MeiraGTx and Janssen Pharmaceuticals Report Promising Interim Results from its Phase 1/2 Clinical Trial for XLRP Gene Therapy
Eye On the Cure Research News
A Phase 3 trial for the treatment is planned
MeiraGTx and Janssen Pharmaceuticals report stable or improved retinal sensitivity for five of seven participants — those in the low and intermediate dose groups — in a Phase 1/2 clinical trial for its X-linked retinitis pigmentosa (XLRP) gene therapy. The therapy is for XLRP caused by mutations in the gene RPGR.
The Phase 1/2 trial is underway at five sites in the US and the UK. Males as young as five are being enrolled. Thanks to the encouraging interim results, the company is planning a Phase 3 trial for the treatment.
MeiraGTx’s gene therapy is administered by multiple subretinal injections in the central retina. For example, one patient received four subretinal injections. The hope is that multiple injections will get the treatment to a larger area of the retina than a single injection, thereby stabilizing or improving more vision. The gene therapy is designed to be effective for several years, perhaps the lifetime of the patient.
XLRP is a common and aggressive form of retinal disease. There is a great unmet need and these results provide hope for those affected.
The subretinal injections deliver copies of a healthy RPGR gene into the patient’s retina to augment the mutated RPGR copies. Human-engineered viral containers — derived from an adeno-associated virus or AAV — deliver the RPGR copies into the photoreceptors, the vision-enabling cells affected by XLRP.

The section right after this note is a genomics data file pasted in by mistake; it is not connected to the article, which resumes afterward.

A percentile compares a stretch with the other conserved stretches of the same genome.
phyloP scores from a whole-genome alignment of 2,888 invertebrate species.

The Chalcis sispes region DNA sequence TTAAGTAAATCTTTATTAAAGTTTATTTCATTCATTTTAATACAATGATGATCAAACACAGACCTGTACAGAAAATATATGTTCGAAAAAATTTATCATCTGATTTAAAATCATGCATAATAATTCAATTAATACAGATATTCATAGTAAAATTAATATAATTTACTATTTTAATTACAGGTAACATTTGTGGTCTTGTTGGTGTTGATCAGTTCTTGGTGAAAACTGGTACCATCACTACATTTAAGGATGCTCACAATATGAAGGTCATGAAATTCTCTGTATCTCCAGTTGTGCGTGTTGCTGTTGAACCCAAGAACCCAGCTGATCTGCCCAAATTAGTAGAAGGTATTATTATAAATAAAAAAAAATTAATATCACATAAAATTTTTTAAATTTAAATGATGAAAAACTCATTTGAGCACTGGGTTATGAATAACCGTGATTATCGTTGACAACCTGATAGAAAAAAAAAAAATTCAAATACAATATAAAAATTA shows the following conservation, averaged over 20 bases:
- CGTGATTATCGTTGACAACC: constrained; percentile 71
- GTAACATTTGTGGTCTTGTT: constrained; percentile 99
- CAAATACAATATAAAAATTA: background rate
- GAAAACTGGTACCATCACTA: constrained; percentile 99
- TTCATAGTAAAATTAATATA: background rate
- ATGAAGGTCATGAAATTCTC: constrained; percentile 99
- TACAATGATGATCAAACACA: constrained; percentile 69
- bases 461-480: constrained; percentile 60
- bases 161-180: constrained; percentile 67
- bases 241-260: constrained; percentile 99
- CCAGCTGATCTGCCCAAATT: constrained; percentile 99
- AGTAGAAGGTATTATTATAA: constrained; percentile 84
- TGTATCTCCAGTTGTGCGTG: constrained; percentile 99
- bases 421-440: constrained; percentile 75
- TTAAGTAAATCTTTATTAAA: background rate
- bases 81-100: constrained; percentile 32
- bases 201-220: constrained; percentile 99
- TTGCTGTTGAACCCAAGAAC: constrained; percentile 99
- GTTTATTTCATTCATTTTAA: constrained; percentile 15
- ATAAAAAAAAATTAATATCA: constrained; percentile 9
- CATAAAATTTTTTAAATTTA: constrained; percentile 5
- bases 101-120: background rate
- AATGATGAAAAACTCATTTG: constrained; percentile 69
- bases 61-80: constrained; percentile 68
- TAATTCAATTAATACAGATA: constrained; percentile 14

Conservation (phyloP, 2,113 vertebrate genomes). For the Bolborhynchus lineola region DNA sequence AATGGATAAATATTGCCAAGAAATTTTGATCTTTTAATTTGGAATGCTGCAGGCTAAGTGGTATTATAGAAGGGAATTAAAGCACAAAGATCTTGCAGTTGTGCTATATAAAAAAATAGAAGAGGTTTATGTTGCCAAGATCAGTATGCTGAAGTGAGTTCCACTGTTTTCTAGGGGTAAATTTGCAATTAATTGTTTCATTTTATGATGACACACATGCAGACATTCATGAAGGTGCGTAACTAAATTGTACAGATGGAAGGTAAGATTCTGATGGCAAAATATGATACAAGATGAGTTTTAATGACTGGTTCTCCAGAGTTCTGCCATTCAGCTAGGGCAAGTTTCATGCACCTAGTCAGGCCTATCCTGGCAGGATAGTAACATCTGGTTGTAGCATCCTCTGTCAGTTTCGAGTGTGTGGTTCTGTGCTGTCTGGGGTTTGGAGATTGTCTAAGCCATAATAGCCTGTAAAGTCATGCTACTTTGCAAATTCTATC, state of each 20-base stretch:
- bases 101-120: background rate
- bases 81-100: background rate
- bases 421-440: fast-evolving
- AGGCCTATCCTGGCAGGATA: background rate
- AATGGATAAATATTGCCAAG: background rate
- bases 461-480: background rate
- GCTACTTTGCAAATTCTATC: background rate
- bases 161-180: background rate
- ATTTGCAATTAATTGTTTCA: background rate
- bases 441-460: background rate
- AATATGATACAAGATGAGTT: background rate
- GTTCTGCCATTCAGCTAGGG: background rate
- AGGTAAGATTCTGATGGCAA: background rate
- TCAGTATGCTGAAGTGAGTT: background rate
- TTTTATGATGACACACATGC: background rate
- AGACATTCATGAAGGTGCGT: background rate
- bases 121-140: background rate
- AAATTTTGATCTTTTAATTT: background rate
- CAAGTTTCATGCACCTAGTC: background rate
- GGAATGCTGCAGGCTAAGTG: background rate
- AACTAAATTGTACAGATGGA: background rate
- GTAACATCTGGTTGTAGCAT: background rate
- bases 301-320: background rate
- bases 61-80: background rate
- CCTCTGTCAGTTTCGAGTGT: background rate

Retinal sensitivity of the patients in the Phase 1/2 trial was evaluated by microperimetry which measured levels of retinal sensitivity at 185 different points in the patients’ central retinas.
Inflammatory responses were observed in two of the three patients in the clinical trial’s high dose cohort, which were effectively treated with extension of the steroid cover.
“We are encouraged by the early and meaningful clinical trial results for MeiraGTx’s XLRP gene therapy,” says Brian Mansfield, PhD, executive vice president of research and interim chief scientific officer at the Foundation Fighting Blindness. “XLRP is a common and aggressive form of retinal disease. There is a great unmet need and these results provide hope for those affected.”
As an X-linked condition, XLRP primarily affects males, although some females may be affected, sometimes significantly.